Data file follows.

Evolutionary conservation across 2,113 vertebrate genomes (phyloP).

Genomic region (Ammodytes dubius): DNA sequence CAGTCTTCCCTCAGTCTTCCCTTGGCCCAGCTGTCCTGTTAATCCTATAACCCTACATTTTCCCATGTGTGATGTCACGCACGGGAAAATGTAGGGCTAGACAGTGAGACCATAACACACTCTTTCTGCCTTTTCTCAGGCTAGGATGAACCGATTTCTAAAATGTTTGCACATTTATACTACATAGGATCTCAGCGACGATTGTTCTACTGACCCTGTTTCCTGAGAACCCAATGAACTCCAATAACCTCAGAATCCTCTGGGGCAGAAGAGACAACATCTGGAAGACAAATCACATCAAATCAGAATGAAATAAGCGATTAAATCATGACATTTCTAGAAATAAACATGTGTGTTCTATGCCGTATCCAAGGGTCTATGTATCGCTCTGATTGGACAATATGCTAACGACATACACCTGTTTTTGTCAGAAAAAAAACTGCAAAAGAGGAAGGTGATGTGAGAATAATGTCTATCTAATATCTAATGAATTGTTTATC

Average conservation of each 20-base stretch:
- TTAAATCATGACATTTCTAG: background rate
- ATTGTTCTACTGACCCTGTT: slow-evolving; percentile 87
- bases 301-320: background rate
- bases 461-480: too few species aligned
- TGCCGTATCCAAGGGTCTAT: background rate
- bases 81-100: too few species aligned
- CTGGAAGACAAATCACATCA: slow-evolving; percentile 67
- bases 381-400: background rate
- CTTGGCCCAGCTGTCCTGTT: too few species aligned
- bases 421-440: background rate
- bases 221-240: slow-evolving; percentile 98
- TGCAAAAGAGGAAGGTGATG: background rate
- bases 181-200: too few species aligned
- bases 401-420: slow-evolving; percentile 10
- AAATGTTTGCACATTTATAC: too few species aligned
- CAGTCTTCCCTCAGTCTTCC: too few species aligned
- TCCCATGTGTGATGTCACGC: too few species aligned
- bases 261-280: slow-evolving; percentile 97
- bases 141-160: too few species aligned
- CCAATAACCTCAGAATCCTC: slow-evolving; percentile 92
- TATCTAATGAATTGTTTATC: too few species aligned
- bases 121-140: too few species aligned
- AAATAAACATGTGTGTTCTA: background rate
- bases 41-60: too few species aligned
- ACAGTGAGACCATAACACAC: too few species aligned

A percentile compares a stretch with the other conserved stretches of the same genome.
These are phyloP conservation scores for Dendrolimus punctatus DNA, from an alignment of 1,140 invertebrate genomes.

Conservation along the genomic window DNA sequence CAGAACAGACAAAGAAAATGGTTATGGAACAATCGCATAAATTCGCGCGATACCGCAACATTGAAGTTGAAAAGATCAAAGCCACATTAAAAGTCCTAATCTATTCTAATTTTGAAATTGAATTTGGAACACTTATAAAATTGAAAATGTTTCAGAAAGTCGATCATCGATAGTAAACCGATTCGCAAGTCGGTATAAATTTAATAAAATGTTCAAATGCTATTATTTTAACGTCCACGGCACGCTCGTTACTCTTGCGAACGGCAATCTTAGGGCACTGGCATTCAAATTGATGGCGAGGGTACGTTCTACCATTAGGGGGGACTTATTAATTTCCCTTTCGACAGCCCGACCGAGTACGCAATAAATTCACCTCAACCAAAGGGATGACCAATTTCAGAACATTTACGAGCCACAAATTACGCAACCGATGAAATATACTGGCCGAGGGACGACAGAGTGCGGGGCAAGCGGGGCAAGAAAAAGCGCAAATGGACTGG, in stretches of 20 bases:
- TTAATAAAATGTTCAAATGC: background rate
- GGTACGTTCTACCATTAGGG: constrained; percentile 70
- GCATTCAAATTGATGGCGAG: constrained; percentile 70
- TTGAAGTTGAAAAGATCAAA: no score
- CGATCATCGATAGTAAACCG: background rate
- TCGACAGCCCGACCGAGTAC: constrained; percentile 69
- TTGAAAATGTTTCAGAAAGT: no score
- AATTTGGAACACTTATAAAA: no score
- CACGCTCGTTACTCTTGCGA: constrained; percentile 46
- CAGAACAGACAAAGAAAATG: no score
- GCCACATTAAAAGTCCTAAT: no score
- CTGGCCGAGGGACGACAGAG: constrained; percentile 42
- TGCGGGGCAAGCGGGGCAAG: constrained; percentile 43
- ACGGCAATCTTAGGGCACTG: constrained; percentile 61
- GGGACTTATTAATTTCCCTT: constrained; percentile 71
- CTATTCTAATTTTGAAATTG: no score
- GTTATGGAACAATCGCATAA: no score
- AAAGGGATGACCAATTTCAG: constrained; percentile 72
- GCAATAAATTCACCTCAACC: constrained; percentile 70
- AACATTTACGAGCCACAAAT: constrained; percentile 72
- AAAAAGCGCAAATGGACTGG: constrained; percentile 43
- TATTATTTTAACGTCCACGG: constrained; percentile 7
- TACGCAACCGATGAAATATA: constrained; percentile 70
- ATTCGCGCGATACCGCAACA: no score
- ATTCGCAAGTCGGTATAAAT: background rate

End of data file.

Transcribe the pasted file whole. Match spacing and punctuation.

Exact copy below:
Evolutionary conservation across 2,113 vertebrate genomes (phyloP).

Genomic region (Ammodytes dubius): DNA sequence CAGTCTTCCCTCAGTCTTCCCTTGGCCCAGCTGTCCTGTTAATCCTATAACCCTACATTTTCCCATGTGTGATGTCACGCACGGGAAAATGTAGGGCTAGACAGTGAGACCATAACACACTCTTTCTGCCTTTTCTCAGGCTAGGATGAACCGATTTCTAAAATGTTTGCACATTTATACTACATAGGATCTCAGCGACGATTGTTCTACTGACCCTGTTTCCTGAGAACCCAATGAACTCCAATAACCTCAGAATCCTCTGGGGCAGAAGAGACAACATCTGGAAGACAAATCACATCAAATCAGAATGAAATAAGCGATTAAATCATGACATTTCTAGAAATAAACATGTGTGTTCTATGCCGTATCCAAGGGTCTATGTATCGCTCTGATTGGACAATATGCTAACGACATACACCTGTTTTTGTCAGAAAAAAAACTGCAAAAGAGGAAGGTGATGTGAGAATAATGTCTATCTAATATCTAATGAATTGTTTATC

Average conservation of each 20-base stretch:
- TTAAATCATGACATTTCTAG: background rate
- ATTGTTCTACTGACCCTGTT: slow-evolving; percentile 87
- bases 301-320: background rate
- bases 461-480: too few species aligned
- TGCCGTATCCAAGGGTCTAT: background rate
- bases 81-100: too few species aligned
- CTGGAAGACAAATCACATCA: slow-evolving; percentile 67
- bases 381-400: background rate
- CTTGGCCCAGCTGTCCTGTT: too few species aligned
- bases 421-440: background rate
- bases 221-240: slow-evolving; percentile 98
- TGCAAAAGAGGAAGGTGATG: background rate
- bases 181-200: too few species aligned
- bases 401-420: slow-evolving; percentile 10
- AAATGTTTGCACATTTATAC: too few species aligned
- CAGTCTTCCCTCAGTCTTCC: too few species aligned
- TCCCATGTGTGATGTCACGC: too few species aligned
- bases 261-280: slow-evolving; percentile 97
- bases 141-160: too few species aligned
- CCAATAACCTCAGAATCCTC: slow-evolving; percentile 92
- TATCTAATGAATTGTTTATC: too few species aligned
- bases 121-140: too few species aligned
- AAATAAACATGTGTGTTCTA: background rate
- bases 41-60: too few species aligned
- ACAGTGAGACCATAACACAC: too few species aligned

A percentile compares a stretch with the other conserved stretches of the same genome.
These are phyloP conservation scores for Dendrolimus punctatus DNA, from an alignment of 1,140 invertebrate genomes.

Conservation along the genomic window DNA sequence CAGAACAGACAAAGAAAATGGTTATGGAACAATCGCATAAATTCGCGCGATACCGCAACATTGAAGTTGAAAAGATCAAAGCCACATTAAAAGTCCTAATCTATTCTAATTTTGAAATTGAATTTGGAACACTTATAAAATTGAAAATGTTTCAGAAAGTCGATCATCGATAGTAAACCGATTCGCAAGTCGGTATAAATTTAATAAAATGTTCAAATGCTATTATTTTAACGTCCACGGCACGCTCGTTACTCTTGCGAACGGCAATCTTAGGGCACTGGCATTCAAATTGATGGCGAGGGTACGTTCTACCATTAGGGGGGACTTATTAATTTCCCTTTCGACAGCCCGACCGAGTACGCAATAAATTCACCTCAACCAAAGGGATGACCAATTTCAGAACATTTACGAGCCACAAATTACGCAACCGATGAAATATACTGGCCGAGGGACGACAGAGTGCGGGGCAAGCGGGGCAAGAAAAAGCGCAAATGGACTGG, in stretches of 20 bases:
- TTAATAAAATGTTCAAATGC: background rate
- GGTACGTTCTACCATTAGGG: constrained; percentile 70
- GCATTCAAATTGATGGCGAG: constrained; percentile 70
- TTGAAGTTGAAAAGATCAAA: no score
- CGATCATCGATAGTAAACCG: background rate
- TCGACAGCCCGACCGAGTAC: constrained; percentile 69
- TTGAAAATGTTTCAGAAAGT: no score
- AATTTGGAACACTTATAAAA: no score
- CACGCTCGTTACTCTTGCGA: constrained; percentile 46
- CAGAACAGACAAAGAAAATG: no score
- GCCACATTAAAAGTCCTAAT: no score
- CTGGCCGAGGGACGACAGAG: constrained; percentile 42
- TGCGGGGCAAGCGGGGCAAG: constrained; percentile 43
- ACGGCAATCTTAGGGCACTG: constrained; percentile 61
- GGGACTTATTAATTTCCCTT: constrained; percentile 71
- CTATTCTAATTTTGAAATTG: no score
- GTTATGGAACAATCGCATAA: no score
- AAAGGGATGACCAATTTCAG: constrained; percentile 72
- GCAATAAATTCACCTCAACC: constrained; percentile 70
- AACATTTACGAGCCACAAAT: constrained; percentile 72
- AAAAAGCGCAAATGGACTGG: constrained; percentile 43
- TATTATTTTAACGTCCACGG: constrained; percentile 7
- TACGCAACCGATGAAATATA: constrained; percentile 70
- ATTCGCGCGATACCGCAACA: no score
- ATTCGCAAGTCGGTATAAAT: background rate